Radiation Therapy for Leukemia
Radiation therapy uses high doses of radiation (a type of energy) to ease pain caused by an enlarged spleen or metastatic leukemia that spreads to bones or organs. Also called radiotherapy, this treatment may also take place before a stem cell transplant. It gets rid of leukemia cells to make room for healthy stem cells.
How does radiation therapy treat leukemia?
Radiation damages the genetic makeup (DNA) of leukemia cells, preventing the cells from multiplying and growing. Radiation therapy is a highly effective leukemia treatment option for adults. Doctors also use radiation therapy to treat some types of childhood leukemia.
Medical doctors called radiation oncologists administer radiation therapy. This treatment can:
- Damage and destroy leukemia cells
- Ease bone pain
- Get rid of leukemia cells (conditioning treatment) in preparation for a stem cell transplant
- Shrink tumors or an enlarged liver, spleen, or lymph nodes that cause pain or other symptoms
- Treat leukemia that spreads (metastasizes) to other parts of the body, such as the brain, spinal fluid, or testicles
Who needs radiation therapy for leukemia?
When appropriate, radiation oncologists use radiation therapy to treat these types of leukemia:
What are the types of radiation therapy for leukemia?
When treating leukemia, radiation oncologists most commonly use one of these types of radiation therapy:
- External beam radiation therapy (EBRT)
External beam radiation therapy (EBRT)
A machine delivers high doses of photon or proton beams to targeted areas of the body. Proton beams are less scattered than photon beams, which helps minimize damage to surrounding healthy tissues and organs. External beam radiation therapy typically takes place five days a week for up to 10 weeks.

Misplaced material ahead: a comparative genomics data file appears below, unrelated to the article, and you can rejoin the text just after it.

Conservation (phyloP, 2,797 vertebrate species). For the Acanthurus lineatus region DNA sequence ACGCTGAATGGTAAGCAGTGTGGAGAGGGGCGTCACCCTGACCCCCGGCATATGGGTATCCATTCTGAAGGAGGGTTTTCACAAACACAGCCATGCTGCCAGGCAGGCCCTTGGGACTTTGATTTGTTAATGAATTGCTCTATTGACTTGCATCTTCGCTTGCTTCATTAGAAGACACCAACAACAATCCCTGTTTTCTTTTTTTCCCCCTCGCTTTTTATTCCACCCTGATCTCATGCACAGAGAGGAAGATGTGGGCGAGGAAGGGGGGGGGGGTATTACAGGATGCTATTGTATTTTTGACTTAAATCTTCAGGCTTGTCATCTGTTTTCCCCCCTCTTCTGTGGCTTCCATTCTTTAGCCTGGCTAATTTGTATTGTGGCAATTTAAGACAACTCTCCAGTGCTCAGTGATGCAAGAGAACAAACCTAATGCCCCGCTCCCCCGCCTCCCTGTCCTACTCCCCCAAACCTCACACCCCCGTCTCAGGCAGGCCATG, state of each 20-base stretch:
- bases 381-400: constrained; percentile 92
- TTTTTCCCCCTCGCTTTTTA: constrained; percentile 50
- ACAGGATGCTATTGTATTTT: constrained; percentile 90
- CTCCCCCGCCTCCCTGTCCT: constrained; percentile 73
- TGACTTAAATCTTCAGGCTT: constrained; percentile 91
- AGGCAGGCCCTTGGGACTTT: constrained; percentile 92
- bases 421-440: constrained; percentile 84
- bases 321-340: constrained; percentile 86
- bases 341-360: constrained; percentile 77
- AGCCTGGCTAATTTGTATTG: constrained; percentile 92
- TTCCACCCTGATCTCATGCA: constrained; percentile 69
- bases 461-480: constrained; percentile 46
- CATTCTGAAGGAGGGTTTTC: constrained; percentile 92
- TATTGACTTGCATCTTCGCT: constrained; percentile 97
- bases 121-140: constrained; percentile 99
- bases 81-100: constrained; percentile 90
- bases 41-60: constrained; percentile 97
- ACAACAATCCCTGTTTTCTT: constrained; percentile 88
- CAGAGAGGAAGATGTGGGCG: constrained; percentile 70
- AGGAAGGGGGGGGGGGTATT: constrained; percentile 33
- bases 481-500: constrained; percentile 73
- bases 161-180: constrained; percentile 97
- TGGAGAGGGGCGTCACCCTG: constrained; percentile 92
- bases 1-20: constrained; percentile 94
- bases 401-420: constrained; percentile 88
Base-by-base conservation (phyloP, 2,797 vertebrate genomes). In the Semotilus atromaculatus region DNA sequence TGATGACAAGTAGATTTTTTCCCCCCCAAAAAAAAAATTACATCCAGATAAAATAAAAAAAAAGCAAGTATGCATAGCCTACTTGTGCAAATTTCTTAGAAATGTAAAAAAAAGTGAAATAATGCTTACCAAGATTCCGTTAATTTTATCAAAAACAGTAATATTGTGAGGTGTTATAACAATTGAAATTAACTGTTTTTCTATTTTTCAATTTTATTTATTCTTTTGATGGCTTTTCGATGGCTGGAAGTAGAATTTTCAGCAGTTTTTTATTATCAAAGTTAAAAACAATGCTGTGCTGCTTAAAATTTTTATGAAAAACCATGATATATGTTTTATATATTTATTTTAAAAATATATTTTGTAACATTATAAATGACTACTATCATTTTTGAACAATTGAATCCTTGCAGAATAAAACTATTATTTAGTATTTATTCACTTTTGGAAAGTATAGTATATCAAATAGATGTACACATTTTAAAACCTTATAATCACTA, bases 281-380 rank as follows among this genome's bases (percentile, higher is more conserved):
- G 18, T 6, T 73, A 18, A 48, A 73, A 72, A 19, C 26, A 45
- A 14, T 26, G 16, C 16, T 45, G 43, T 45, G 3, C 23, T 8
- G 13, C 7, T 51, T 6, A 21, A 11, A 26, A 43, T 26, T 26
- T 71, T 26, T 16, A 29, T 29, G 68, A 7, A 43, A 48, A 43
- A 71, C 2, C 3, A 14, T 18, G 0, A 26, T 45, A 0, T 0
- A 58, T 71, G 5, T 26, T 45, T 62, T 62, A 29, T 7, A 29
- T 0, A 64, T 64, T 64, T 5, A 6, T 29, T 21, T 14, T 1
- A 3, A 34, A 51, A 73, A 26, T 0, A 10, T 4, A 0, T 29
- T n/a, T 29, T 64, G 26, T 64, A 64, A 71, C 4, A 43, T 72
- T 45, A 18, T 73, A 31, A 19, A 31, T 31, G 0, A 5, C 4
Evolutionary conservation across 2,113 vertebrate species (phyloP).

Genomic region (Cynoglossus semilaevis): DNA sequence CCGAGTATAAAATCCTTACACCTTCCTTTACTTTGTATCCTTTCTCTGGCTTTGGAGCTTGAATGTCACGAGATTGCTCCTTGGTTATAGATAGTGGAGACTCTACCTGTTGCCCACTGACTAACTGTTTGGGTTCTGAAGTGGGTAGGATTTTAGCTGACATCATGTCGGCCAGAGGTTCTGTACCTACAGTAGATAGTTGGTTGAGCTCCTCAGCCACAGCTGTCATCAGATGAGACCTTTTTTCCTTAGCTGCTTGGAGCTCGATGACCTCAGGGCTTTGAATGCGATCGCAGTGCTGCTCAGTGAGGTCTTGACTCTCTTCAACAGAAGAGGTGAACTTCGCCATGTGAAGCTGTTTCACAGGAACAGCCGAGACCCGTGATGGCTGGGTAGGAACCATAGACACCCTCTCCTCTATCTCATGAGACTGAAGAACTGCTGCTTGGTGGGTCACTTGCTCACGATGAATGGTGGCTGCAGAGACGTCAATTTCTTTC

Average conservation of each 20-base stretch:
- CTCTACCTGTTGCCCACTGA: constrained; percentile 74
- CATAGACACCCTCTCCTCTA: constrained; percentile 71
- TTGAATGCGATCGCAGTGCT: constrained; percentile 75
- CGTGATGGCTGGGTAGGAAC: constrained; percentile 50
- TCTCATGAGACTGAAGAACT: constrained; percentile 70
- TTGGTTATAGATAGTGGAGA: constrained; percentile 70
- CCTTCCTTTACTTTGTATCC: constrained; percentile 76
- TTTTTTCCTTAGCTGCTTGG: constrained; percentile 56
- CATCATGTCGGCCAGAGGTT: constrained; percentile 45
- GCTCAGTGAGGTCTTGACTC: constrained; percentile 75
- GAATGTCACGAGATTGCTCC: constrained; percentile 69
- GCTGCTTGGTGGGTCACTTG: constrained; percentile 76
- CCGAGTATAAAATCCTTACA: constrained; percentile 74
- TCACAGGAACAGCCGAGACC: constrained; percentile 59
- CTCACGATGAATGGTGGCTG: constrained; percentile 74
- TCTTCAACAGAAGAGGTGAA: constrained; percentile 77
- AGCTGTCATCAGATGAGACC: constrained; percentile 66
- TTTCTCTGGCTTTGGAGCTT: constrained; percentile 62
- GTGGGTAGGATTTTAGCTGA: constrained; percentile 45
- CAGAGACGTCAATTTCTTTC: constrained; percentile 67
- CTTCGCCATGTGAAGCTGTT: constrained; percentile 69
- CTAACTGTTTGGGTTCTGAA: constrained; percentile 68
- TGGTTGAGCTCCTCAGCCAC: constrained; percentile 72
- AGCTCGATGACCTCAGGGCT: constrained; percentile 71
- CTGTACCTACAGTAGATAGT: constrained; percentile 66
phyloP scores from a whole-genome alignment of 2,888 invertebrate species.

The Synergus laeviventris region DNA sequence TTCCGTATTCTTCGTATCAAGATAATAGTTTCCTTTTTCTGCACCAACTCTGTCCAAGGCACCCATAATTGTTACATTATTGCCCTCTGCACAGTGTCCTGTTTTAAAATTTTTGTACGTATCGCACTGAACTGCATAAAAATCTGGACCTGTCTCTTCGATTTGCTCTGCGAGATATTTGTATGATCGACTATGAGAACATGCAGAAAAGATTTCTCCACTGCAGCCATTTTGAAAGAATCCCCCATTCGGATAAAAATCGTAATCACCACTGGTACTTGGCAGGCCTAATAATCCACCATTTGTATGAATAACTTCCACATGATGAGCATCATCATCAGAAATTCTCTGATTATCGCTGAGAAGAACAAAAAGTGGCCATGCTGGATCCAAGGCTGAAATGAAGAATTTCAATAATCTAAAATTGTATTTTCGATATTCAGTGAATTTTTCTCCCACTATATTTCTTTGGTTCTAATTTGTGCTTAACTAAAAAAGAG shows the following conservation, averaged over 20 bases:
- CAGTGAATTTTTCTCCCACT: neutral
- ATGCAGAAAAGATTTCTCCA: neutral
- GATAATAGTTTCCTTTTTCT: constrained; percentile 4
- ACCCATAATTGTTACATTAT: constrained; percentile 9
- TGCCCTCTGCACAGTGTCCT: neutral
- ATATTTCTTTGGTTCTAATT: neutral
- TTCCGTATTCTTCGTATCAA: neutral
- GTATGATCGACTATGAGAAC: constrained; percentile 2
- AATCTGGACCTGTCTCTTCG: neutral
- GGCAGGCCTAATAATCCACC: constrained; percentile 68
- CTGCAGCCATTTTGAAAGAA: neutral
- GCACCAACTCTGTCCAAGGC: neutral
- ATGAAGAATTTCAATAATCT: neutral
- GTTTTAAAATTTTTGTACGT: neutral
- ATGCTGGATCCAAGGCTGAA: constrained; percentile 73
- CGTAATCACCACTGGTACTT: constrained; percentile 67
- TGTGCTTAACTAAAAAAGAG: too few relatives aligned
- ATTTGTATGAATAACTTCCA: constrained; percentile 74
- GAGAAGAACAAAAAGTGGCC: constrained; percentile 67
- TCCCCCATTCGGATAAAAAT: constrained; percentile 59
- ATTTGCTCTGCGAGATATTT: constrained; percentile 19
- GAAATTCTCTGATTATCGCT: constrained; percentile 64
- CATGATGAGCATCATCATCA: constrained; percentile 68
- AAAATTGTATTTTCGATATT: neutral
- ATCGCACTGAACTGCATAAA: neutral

Radioimmunotherapy combines radiation therapy with immunotherapy. People with leukemia receive an IV infusion of a monoclonal antibody drug. These lab-made proteins target and attach to specific substances inside or outside leukemia cells. A radioactive substance (isotope) that’s part of the drug enters the targeted leukemia cells, delivering radiation directly to the cells. The combined treatments damage and destroy diseased cells. Infusions take place over one to two weeks. Because monoclonal antibodies target cancer cells, they’re also a type of targeted therapy.
What are the side effects of radiation therapy for leukemia?
Radiation therapy can damage healthy cells, as well as cancerous ones. Side effects vary depending on the type of radiotherapy, dosage, and treatment area. Radioimmunotherapy is less toxic to healthy cells than external beam radiation therapy, so the side effects are less severe. Healthy cells often recover within a few months after treatment ends. Some people experience late side effects months or years after receiving radiation therapy. You can take steps to manage side effects.
Side effects of radiation therapy include:
- Difficulty swallowing
- Hair loss
- Memory problems
- Nausea and vomiting
- Shortness of breath
- Skin irritation and burns that can cause radiation dermatitis (dry, flaky, itchy skin)
Treatment resources for you and your loved ones
Support can make a significant difference when you need leukemia treatments. Check out our directory of resources, including treatment-specific webinars, for patients, families, and caregivers.